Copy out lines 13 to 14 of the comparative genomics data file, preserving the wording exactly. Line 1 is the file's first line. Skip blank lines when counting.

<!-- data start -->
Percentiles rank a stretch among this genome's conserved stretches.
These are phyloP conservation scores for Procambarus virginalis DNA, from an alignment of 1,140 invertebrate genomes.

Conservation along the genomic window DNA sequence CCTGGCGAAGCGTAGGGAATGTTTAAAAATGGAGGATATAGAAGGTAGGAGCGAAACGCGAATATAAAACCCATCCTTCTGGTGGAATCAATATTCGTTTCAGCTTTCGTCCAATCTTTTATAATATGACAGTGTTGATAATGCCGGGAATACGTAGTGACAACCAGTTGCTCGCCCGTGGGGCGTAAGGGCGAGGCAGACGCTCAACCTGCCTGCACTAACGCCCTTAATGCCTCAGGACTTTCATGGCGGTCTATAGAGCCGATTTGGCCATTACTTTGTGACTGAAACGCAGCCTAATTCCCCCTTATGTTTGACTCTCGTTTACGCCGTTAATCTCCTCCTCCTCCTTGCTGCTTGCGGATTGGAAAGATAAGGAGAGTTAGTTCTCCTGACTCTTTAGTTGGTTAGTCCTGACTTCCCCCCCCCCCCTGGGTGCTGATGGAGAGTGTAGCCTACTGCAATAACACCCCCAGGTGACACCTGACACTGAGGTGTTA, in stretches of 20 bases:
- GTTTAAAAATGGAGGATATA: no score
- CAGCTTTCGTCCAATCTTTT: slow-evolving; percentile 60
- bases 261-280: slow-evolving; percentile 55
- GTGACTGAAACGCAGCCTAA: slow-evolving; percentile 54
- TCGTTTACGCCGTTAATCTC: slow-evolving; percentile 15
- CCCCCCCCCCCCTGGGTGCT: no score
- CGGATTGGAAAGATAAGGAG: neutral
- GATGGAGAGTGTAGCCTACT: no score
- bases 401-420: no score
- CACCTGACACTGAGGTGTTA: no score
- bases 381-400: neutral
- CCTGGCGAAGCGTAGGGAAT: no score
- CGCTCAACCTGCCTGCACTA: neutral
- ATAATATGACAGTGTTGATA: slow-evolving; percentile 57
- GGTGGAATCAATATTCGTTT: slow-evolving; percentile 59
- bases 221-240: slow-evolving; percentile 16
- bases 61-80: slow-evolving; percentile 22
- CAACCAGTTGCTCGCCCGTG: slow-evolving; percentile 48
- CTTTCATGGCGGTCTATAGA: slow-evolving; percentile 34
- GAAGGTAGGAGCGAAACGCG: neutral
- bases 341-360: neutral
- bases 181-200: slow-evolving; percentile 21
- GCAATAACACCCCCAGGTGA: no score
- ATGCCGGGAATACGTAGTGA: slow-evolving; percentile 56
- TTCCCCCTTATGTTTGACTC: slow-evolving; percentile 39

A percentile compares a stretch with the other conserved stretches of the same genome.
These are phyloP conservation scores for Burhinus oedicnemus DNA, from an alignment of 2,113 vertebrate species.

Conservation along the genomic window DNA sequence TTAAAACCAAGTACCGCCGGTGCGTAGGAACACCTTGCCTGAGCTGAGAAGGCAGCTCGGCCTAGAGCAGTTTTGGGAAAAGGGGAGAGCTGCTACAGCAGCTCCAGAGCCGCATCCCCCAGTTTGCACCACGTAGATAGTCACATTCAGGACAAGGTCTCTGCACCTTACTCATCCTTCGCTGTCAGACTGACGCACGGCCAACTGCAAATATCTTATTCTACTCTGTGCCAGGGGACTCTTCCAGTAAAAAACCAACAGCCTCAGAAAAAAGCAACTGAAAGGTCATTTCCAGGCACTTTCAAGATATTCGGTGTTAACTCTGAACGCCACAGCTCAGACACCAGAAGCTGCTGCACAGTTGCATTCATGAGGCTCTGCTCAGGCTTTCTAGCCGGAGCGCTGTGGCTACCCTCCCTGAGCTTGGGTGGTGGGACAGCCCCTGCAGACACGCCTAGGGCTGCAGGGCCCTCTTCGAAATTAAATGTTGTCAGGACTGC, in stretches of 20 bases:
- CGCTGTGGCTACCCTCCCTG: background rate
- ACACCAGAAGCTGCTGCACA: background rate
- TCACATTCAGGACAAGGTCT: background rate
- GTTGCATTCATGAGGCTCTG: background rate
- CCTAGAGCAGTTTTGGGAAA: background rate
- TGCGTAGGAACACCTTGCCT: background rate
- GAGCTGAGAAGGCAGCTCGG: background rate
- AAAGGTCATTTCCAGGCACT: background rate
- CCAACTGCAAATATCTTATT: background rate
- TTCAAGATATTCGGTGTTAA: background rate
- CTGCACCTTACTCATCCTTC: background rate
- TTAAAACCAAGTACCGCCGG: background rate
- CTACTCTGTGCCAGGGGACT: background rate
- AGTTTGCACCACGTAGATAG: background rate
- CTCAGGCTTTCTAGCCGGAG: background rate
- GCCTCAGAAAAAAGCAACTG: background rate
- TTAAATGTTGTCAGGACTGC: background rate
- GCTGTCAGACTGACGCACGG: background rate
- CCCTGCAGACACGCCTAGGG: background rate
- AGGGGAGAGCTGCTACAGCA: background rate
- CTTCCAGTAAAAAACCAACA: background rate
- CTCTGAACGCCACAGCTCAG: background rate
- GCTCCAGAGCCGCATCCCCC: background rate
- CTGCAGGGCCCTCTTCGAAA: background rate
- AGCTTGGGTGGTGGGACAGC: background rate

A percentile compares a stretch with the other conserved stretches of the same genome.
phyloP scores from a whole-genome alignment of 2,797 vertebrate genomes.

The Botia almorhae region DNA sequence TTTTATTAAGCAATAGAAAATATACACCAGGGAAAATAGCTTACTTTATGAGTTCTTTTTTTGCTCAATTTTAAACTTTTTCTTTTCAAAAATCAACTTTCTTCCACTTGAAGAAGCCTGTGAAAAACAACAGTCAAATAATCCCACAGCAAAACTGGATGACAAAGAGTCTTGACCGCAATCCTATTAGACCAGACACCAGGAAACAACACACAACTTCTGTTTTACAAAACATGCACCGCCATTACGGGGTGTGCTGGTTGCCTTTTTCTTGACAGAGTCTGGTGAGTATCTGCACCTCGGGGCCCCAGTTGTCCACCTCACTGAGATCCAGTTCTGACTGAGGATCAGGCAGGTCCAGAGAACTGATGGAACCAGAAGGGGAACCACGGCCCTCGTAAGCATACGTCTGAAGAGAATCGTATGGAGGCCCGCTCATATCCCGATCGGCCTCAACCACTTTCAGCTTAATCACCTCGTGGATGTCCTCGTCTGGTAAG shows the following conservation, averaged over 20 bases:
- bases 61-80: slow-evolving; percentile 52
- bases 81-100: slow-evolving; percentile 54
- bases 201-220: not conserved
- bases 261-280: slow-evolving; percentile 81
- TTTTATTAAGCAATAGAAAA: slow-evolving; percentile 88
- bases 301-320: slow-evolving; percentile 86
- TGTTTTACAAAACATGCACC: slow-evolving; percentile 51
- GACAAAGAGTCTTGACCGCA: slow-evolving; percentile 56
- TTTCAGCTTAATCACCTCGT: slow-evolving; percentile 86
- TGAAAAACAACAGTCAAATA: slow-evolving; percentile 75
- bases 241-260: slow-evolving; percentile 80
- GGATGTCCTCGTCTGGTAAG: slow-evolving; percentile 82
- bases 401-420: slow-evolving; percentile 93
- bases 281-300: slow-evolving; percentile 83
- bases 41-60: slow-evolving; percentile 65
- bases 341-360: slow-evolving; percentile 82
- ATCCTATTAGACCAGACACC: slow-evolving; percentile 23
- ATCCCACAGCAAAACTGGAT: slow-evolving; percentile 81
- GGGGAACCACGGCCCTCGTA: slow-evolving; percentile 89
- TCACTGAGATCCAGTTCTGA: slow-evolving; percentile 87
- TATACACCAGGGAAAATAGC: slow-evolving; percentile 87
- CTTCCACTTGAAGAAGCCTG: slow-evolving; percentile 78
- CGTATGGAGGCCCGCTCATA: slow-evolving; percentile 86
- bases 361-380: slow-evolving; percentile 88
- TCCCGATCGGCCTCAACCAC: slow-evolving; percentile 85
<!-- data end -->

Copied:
- CACCTGACACTGAGGTGTTA: no score
- bases 381-400: neutral